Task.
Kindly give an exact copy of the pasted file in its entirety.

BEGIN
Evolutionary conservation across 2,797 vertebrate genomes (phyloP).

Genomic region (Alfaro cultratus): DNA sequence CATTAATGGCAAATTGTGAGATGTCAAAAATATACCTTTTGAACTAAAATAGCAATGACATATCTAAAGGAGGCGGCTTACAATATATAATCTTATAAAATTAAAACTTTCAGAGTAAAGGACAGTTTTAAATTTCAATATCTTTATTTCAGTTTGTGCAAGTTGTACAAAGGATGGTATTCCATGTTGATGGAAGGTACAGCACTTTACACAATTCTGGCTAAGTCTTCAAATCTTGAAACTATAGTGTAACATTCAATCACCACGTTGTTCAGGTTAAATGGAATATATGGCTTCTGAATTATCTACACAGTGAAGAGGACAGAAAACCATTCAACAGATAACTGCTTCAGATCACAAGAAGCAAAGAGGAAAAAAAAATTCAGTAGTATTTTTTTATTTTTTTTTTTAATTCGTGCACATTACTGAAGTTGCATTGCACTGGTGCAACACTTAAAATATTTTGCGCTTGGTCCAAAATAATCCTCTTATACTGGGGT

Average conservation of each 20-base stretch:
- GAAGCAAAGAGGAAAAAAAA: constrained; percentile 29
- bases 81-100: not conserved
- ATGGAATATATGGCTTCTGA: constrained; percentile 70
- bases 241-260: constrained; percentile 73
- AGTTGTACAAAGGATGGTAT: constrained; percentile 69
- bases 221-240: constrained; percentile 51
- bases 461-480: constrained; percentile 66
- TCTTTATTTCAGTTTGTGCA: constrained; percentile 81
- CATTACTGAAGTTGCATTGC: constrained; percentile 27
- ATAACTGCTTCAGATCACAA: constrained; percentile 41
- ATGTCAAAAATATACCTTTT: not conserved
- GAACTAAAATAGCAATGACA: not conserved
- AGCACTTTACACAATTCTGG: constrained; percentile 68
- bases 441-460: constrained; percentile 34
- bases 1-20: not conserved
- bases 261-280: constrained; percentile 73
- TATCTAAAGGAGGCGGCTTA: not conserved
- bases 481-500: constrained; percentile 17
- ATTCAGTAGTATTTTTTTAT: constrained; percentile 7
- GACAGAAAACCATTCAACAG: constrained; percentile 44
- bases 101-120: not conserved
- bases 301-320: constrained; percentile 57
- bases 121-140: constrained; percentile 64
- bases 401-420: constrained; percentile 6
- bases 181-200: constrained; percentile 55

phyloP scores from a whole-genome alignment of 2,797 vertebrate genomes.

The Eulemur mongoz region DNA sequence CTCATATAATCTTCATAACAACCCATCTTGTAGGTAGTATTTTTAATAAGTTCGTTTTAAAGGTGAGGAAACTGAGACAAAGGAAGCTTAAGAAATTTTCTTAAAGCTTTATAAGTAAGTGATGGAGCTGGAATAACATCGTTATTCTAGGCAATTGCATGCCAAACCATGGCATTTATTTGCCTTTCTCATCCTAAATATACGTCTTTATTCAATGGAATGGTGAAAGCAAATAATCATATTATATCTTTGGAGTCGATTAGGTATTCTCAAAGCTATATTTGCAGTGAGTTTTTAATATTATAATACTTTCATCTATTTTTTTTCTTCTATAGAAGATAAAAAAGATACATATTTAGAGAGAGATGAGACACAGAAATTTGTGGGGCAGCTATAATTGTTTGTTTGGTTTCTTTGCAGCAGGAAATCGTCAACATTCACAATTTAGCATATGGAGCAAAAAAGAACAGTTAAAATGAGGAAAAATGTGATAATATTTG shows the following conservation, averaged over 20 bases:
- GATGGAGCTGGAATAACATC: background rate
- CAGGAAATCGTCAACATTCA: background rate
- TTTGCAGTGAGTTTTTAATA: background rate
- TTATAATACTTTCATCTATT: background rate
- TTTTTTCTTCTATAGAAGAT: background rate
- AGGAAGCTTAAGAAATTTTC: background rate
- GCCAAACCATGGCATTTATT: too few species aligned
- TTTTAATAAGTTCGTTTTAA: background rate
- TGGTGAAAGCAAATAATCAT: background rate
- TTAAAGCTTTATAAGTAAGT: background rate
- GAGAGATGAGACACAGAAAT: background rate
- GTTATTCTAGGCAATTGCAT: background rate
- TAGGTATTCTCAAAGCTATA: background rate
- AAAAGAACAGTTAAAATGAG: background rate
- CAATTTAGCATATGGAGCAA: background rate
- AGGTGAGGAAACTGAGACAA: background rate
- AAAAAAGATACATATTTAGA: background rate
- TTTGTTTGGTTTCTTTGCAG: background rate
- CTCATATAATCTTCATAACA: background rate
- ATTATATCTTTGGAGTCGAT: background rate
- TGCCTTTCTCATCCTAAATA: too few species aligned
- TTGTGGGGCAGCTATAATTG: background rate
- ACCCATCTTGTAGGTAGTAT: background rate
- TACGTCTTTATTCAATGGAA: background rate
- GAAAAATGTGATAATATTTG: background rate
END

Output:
Evolutionary conservation across 2,797 vertebrate genomes (phyloP).

Genomic region (Alfaro cultratus): DNA sequence CATTAATGGCAAATTGTGAGATGTCAAAAATATACCTTTTGAACTAAAATAGCAATGACATATCTAAAGGAGGCGGCTTACAATATATAATCTTATAAAATTAAAACTTTCAGAGTAAAGGACAGTTTTAAATTTCAATATCTTTATTTCAGTTTGTGCAAGTTGTACAAAGGATGGTATTCCATGTTGATGGAAGGTACAGCACTTTACACAATTCTGGCTAAGTCTTCAAATCTTGAAACTATAGTGTAACATTCAATCACCACGTTGTTCAGGTTAAATGGAATATATGGCTTCTGAATTATCTACACAGTGAAGAGGACAGAAAACCATTCAACAGATAACTGCTTCAGATCACAAGAAGCAAAGAGGAAAAAAAAATTCAGTAGTATTTTTTTATTTTTTTTTTTAATTCGTGCACATTACTGAAGTTGCATTGCACTGGTGCAACACTTAAAATATTTTGCGCTTGGTCCAAAATAATCCTCTTATACTGGGGT

Average conservation of each 20-base stretch:
- GAAGCAAAGAGGAAAAAAAA: constrained; percentile 29
- bases 81-100: not conserved
- ATGGAATATATGGCTTCTGA: constrained; percentile 70
- bases 241-260: constrained; percentile 73
- AGTTGTACAAAGGATGGTAT: constrained; percentile 69
- bases 221-240: constrained; percentile 51
- bases 461-480: constrained; percentile 66
- TCTTTATTTCAGTTTGTGCA: constrained; percentile 81
- CATTACTGAAGTTGCATTGC: constrained; percentile 27
- ATAACTGCTTCAGATCACAA: constrained; percentile 41
- ATGTCAAAAATATACCTTTT: not conserved
- GAACTAAAATAGCAATGACA: not conserved
- AGCACTTTACACAATTCTGG: constrained; percentile 68
- bases 441-460: constrained; percentile 34
- bases 1-20: not conserved
- bases 261-280: constrained; percentile 73
- TATCTAAAGGAGGCGGCTTA: not conserved
- bases 481-500: constrained; percentile 17
- ATTCAGTAGTATTTTTTTAT: constrained; percentile 7
- GACAGAAAACCATTCAACAG: constrained; percentile 44
- bases 101-120: not conserved
- bases 301-320: constrained; percentile 57
- bases 121-140: constrained; percentile 64
- bases 401-420: constrained; percentile 6
- bases 181-200: constrained; percentile 55

phyloP scores from a whole-genome alignment of 2,797 vertebrate genomes.

The Eulemur mongoz region DNA sequence CTCATATAATCTTCATAACAACCCATCTTGTAGGTAGTATTTTTAATAAGTTCGTTTTAAAGGTGAGGAAACTGAGACAAAGGAAGCTTAAGAAATTTTCTTAAAGCTTTATAAGTAAGTGATGGAGCTGGAATAACATCGTTATTCTAGGCAATTGCATGCCAAACCATGGCATTTATTTGCCTTTCTCATCCTAAATATACGTCTTTATTCAATGGAATGGTGAAAGCAAATAATCATATTATATCTTTGGAGTCGATTAGGTATTCTCAAAGCTATATTTGCAGTGAGTTTTTAATATTATAATACTTTCATCTATTTTTTTTCTTCTATAGAAGATAAAAAAGATACATATTTAGAGAGAGATGAGACACAGAAATTTGTGGGGCAGCTATAATTGTTTGTTTGGTTTCTTTGCAGCAGGAAATCGTCAACATTCACAATTTAGCATATGGAGCAAAAAAGAACAGTTAAAATGAGGAAAAATGTGATAATATTTG shows the following conservation, averaged over 20 bases:
- GATGGAGCTGGAATAACATC: background rate
- CAGGAAATCGTCAACATTCA: background rate
- TTTGCAGTGAGTTTTTAATA: background rate
- TTATAATACTTTCATCTATT: background rate
- TTTTTTCTTCTATAGAAGAT: background rate
- AGGAAGCTTAAGAAATTTTC: background rate
- GCCAAACCATGGCATTTATT: too few species aligned
- TTTTAATAAGTTCGTTTTAA: background rate
- TGGTGAAAGCAAATAATCAT: background rate
- TTAAAGCTTTATAAGTAAGT: background rate
- GAGAGATGAGACACAGAAAT: background rate
- GTTATTCTAGGCAATTGCAT: background rate
- TAGGTATTCTCAAAGCTATA: background rate
- AAAAGAACAGTTAAAATGAG: background rate
- CAATTTAGCATATGGAGCAA: background rate
- AGGTGAGGAAACTGAGACAA: background rate
- AAAAAAGATACATATTTAGA: background rate
- TTTGTTTGGTTTCTTTGCAG: background rate
- CTCATATAATCTTCATAACA: background rate
- ATTATATCTTTGGAGTCGAT: background rate
- TGCCTTTCTCATCCTAAATA: too few species aligned
- TTGTGGGGCAGCTATAATTG: background rate
- ACCCATCTTGTAGGTAGTAT: background rate
- TACGTCTTTATTCAATGGAA: background rate
- GAAAAATGTGATAATATTTG: background rate